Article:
The waveform is video’s answer to the histogram. Like a histogram it shows the brightness levels throughout your image. Also like the histogram, it can be confusing to those new to video or colour correction. While the information displayed is essentially the same, how it displays it is very differently.
This video from Aputure walks you step by step through what exactly the waveform is and how to interpret it. Once you learn how it works, it lets you quickly and easily see under or overexposure as well as colour or white balance issues. And when you are used to it, you won’t want to shoot or edit without it.
While the video talks specifically field monitors, the waveform is also useful for colour correction and grading. Depending on the software, it can appear as either a single overall brightness level, or as separate RGB levels.
The top left of the screenshot below shows Adobe Premiere’s waveform, which displays brightness across the range of the image. You’ll note that the Premiere presents the channels on top of each other for an overall level of brightness. The “RGB Parade” along the bottom of the image gives you three separate waveforms; One for each of your red, green and blue channels. The other thing in the top right is the vectorscope.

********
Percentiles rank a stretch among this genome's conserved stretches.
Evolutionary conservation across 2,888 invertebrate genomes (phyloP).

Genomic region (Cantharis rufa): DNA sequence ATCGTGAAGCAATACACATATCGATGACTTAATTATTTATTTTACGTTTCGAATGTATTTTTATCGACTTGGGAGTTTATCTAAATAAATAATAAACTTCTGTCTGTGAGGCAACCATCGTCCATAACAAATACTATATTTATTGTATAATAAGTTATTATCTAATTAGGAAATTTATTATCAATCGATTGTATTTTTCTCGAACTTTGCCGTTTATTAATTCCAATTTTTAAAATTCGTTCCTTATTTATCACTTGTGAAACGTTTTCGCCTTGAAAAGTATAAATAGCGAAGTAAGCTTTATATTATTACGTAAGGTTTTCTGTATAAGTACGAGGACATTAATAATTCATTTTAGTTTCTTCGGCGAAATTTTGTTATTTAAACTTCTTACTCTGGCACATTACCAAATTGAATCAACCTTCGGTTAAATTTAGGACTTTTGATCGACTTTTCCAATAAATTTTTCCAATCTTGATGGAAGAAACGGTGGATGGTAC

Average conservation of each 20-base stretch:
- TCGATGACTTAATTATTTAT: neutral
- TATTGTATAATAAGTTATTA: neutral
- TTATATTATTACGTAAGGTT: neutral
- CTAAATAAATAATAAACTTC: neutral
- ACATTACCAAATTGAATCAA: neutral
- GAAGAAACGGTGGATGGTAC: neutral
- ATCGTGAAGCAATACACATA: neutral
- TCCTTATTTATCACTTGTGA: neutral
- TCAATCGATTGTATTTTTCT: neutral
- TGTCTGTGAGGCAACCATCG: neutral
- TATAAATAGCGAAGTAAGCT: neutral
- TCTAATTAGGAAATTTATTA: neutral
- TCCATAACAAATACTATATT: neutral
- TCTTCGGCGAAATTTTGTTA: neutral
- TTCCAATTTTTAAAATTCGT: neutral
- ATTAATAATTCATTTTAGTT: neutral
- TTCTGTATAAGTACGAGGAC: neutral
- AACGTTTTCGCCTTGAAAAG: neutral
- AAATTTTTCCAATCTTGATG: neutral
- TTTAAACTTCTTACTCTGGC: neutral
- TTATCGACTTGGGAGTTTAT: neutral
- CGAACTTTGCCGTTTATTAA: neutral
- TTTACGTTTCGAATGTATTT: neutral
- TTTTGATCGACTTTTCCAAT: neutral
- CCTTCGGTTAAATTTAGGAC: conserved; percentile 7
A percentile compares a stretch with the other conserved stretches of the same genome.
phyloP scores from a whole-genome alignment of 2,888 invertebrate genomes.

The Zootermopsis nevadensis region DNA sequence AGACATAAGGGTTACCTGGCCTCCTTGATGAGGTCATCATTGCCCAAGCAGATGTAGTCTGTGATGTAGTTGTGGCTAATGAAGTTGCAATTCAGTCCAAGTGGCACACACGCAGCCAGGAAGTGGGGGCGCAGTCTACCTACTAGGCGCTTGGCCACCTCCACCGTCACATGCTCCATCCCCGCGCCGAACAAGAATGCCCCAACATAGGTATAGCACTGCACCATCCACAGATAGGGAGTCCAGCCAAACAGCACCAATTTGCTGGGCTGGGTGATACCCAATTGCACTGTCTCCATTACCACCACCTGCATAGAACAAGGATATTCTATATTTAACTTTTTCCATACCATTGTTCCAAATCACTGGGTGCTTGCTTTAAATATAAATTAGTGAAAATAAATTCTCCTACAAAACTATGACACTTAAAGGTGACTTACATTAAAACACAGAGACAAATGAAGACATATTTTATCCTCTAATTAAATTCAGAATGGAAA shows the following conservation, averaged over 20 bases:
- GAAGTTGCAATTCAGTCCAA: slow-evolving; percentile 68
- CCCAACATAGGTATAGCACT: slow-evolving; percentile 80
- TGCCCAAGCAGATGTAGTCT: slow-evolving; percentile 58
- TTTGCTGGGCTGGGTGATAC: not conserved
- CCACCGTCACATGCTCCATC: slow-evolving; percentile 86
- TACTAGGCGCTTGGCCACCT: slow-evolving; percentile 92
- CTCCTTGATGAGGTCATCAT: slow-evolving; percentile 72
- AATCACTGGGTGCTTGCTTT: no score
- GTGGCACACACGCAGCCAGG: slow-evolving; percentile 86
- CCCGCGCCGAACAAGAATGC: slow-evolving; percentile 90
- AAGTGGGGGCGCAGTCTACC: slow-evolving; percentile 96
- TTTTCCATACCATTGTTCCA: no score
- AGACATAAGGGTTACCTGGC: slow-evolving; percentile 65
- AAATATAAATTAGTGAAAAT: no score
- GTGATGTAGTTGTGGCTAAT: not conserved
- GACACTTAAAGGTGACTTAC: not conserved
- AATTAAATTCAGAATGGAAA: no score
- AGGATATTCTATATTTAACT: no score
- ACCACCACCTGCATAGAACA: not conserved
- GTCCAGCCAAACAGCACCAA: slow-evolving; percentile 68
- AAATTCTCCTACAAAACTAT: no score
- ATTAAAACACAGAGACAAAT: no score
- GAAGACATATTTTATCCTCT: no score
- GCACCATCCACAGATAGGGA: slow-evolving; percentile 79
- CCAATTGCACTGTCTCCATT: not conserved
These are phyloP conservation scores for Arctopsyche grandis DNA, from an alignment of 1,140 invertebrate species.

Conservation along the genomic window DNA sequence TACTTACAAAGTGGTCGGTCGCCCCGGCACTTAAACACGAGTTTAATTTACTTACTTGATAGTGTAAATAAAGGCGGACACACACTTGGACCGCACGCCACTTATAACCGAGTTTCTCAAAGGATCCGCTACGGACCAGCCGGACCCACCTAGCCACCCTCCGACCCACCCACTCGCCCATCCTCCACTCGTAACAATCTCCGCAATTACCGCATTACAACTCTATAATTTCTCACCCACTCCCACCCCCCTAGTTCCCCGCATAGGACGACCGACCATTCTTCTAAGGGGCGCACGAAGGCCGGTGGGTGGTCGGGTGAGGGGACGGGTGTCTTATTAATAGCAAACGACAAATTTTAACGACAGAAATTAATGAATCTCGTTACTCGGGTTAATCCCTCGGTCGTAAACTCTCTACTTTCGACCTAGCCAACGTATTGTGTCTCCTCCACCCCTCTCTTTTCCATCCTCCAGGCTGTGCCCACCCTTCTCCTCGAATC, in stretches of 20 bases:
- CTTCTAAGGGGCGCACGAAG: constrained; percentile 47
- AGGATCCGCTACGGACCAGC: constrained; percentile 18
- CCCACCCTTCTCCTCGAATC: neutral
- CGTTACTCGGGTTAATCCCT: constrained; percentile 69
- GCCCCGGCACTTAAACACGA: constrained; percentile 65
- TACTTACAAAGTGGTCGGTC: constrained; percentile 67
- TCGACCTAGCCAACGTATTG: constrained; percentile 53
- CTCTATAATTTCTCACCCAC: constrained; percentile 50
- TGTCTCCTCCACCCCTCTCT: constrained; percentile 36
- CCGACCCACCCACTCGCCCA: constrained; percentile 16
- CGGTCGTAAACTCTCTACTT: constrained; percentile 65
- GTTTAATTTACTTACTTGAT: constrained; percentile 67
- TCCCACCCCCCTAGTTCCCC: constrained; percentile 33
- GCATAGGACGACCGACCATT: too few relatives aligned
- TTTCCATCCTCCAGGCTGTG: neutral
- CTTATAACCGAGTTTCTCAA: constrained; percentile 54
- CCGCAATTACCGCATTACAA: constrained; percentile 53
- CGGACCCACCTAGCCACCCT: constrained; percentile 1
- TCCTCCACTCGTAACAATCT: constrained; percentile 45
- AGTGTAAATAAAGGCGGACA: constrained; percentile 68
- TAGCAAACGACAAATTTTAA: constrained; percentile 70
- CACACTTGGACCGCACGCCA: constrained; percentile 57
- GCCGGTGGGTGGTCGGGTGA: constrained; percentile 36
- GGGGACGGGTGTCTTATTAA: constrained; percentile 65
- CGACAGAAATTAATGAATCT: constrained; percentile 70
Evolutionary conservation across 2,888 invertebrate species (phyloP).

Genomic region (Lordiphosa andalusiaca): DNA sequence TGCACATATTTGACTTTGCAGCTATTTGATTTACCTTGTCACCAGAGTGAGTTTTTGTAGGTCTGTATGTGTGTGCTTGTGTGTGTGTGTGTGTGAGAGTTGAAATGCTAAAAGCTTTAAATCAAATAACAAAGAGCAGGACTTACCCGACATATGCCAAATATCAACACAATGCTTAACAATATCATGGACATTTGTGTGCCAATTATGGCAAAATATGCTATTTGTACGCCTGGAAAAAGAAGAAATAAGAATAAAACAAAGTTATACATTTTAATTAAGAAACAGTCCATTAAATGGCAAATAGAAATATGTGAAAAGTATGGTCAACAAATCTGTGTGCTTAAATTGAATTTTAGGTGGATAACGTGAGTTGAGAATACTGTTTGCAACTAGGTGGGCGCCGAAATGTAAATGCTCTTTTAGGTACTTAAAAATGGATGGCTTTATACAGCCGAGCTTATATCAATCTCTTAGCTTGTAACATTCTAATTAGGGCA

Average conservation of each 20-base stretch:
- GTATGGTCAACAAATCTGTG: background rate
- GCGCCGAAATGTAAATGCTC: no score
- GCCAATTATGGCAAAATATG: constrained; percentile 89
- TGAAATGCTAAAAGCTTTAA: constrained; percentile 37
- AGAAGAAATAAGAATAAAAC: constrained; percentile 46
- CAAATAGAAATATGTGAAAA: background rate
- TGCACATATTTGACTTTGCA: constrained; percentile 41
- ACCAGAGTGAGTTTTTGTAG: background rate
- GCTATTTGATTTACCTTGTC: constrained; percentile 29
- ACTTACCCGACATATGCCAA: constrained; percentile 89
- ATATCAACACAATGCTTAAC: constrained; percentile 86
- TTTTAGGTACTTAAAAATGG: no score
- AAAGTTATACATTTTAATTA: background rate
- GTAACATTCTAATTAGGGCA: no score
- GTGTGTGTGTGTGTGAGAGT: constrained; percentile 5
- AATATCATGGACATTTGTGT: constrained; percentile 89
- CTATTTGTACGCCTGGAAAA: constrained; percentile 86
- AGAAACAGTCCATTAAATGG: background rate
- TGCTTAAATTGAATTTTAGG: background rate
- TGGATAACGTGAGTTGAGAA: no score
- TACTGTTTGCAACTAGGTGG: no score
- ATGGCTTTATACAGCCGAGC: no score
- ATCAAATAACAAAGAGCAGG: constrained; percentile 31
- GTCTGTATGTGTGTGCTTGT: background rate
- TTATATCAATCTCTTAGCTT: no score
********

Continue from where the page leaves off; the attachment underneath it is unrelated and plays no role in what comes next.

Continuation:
DaVinci Resolve, however, shows a combined RGB waveform, similar to that used with field monitors at the time of recording. You can see it here in the bottom right of Resolve’s UI.
Since I started shooting and editing more video, I actually find histograms to be somewhat frustrating. The data is the same, but how the waveform presents it is far more useful than the histogram. The waveform hasn’t made it much into the world of stills photography yet, but I’m hoping it does at some point.
For those who have experience with both the histogram and the waveform, which do you prefer working with? Do you wish that Photoshop implemented tools like the waveform and vectorscope for working with stills? Or do you find the histogram more useful? Let us know your thoughts in the comments.
[via No Film School]